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Lashier: ‘We’re out there to compete’ every day

As president and CEO of a company that aims to be the leading integrated downstream energy provider, Mark Lashier thrives on competition.

“We’re out there to compete against great companies, and that competition makes us all better,” Lashier told the Houston Business Journal in an exclusive interview.

“People want to know what they can do to save the world,” said Lashier, “and we say, get into the energy business, because the world needs energy, and we have to get better at providing it every day.”

In the interview, published as a cover story and as a podcast on Texas Business Minds, Lashier covered a range of topics he believes will make Phillips 66 more competitive, including the energy transition, petrochemicals, the sale of non-core assets and shareholder returns.

“We’re not ashamed of the fact that we have to deliver returns to shareholders,” he said.

Lashier said the energy transition is fundamental to Phillips 66’s strategy, citing Rodeo Renewed, one of the company’s renewable fuels facilities and one of the world’s largest. The company’s focus on renewables underscores its commitment to a lower-carbon future, he said, as well as its focused approach.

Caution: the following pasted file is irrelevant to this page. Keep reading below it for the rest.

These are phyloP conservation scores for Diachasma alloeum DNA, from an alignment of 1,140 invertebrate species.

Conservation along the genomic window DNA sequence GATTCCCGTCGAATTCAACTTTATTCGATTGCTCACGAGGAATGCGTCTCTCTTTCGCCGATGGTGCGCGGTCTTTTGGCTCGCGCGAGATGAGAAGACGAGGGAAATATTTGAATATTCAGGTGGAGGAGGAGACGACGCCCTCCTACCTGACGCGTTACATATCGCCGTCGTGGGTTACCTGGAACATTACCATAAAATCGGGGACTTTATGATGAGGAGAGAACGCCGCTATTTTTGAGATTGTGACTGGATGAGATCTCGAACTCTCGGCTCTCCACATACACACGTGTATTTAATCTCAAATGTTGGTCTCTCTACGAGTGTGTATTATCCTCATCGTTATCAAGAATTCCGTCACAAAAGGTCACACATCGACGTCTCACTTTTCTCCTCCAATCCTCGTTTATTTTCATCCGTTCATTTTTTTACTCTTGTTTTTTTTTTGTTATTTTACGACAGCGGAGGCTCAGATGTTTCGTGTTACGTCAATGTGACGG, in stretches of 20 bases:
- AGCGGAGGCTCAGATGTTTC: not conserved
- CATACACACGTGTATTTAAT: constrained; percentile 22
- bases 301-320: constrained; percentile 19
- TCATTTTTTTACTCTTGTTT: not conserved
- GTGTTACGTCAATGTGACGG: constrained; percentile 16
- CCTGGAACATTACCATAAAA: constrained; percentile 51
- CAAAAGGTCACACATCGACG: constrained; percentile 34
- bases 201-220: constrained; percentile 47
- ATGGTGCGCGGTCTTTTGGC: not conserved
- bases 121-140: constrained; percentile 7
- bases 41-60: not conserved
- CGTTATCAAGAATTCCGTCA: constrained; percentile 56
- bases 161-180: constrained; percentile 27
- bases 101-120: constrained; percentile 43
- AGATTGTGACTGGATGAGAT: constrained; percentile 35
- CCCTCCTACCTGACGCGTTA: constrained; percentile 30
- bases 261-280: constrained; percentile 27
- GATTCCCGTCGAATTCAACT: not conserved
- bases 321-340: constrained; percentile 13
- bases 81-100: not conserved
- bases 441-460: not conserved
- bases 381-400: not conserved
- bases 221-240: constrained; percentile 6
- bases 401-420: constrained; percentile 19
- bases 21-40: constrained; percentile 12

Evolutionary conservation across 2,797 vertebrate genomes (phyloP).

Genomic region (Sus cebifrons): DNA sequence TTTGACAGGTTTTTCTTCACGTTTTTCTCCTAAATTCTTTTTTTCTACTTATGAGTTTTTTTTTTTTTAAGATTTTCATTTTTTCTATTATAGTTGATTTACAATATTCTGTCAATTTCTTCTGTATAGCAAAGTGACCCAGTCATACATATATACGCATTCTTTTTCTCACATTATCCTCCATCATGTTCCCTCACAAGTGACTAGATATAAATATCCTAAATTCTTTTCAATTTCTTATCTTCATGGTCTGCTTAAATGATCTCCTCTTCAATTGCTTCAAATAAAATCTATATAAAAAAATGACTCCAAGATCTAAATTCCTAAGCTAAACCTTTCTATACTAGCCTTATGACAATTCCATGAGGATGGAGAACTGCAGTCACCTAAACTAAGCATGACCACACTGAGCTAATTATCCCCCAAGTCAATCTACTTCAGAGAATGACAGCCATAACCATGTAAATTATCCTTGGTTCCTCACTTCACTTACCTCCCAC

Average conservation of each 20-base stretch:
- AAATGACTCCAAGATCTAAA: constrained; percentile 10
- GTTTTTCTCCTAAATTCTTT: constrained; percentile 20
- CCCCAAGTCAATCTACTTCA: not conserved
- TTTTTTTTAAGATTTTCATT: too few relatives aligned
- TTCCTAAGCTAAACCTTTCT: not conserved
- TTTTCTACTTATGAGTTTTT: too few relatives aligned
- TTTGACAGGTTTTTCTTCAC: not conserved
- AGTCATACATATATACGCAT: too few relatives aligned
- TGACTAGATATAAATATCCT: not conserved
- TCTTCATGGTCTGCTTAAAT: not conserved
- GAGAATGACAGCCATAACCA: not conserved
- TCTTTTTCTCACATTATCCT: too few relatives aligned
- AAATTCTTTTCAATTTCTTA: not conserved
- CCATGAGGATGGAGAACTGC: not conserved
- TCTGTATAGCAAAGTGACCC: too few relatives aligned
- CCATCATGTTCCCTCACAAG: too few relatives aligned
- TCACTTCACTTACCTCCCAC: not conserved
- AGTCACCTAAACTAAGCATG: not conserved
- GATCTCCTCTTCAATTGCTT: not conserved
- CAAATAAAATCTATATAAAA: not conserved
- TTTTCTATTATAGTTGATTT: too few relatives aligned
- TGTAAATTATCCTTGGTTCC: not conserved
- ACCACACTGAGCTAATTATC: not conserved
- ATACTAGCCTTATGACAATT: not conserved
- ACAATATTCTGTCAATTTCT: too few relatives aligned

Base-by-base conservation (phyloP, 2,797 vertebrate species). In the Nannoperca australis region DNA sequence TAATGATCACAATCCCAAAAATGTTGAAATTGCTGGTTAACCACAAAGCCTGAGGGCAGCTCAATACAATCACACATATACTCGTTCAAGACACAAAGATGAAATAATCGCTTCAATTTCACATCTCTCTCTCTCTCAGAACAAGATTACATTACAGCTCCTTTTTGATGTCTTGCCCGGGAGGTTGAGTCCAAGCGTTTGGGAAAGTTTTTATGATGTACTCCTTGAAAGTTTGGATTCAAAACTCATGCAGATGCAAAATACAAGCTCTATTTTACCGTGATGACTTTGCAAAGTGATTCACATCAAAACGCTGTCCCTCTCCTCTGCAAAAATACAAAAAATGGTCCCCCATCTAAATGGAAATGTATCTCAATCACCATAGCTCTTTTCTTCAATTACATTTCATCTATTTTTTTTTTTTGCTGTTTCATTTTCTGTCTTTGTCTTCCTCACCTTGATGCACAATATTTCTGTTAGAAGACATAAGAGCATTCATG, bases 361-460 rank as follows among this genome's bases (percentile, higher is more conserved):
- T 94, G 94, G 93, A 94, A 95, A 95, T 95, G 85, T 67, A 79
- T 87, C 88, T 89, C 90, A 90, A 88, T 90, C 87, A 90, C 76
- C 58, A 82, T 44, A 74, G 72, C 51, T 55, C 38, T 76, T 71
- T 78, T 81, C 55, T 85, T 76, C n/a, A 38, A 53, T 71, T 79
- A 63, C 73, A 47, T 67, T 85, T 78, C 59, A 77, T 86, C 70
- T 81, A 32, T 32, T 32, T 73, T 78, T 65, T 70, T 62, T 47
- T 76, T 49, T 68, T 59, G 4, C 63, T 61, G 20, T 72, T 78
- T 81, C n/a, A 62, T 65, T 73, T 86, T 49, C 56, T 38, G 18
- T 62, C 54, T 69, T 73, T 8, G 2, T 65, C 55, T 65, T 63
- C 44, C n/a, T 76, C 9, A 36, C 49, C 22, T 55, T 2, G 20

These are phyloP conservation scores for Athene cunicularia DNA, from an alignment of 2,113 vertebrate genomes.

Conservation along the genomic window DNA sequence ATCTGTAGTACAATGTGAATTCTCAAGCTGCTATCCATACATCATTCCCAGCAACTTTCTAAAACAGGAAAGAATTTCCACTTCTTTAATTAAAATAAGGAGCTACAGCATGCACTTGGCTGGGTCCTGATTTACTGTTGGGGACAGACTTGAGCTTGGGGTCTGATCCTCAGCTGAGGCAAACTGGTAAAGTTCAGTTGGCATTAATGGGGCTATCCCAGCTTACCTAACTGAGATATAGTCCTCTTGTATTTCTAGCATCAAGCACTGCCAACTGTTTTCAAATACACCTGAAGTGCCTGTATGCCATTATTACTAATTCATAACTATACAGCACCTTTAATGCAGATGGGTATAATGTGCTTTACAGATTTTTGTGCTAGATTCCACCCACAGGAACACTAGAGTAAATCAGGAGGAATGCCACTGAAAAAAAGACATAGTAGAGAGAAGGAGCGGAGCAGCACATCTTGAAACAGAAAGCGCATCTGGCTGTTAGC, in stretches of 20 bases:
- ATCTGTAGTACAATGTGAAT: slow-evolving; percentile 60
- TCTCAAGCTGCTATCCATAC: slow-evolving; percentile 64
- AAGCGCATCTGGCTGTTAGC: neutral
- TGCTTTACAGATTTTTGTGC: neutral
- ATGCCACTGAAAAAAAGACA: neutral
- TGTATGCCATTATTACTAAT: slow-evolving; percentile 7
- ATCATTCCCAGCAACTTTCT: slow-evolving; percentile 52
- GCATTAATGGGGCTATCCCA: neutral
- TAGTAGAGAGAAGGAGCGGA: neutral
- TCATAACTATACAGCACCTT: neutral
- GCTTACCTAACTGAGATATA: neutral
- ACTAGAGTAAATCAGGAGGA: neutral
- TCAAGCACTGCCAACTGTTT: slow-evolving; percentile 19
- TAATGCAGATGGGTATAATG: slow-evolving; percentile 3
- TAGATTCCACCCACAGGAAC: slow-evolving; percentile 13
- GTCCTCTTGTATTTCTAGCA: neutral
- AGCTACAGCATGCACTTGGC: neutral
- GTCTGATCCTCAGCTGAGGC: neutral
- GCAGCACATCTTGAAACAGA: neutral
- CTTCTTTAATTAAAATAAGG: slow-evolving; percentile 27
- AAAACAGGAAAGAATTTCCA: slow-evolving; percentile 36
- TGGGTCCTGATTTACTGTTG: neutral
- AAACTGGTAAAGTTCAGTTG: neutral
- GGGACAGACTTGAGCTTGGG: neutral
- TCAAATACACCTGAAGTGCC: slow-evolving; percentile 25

“Everybody benefits when the people who know how to do something really well focus on it and do it really well,” said Lashier.

Lashier said Phillips 66 expects to see growth in petrochemicals and natural gas liquids, and that Chevron Phillips Chemical Co., or CPChem, a joint venture between Phillips 66 and Chevron, is well positioned to meet growing demand.

Elaborating on Phillips 66’s plan to monetize over $3 billion of non-core assets, Lashier said company has a very clear line of sight on what it intends to do so it can focus on key strategic elements. 

“All of our assets have value,” he said, “If those assets have more value to you than they do to me, we’ve got something to talk about.”  

The interview also included several personal facts about the Phillips 66 leader. One fun fact he mentioned: “I make the best oatmeal on the planet — just ask my grandkids.”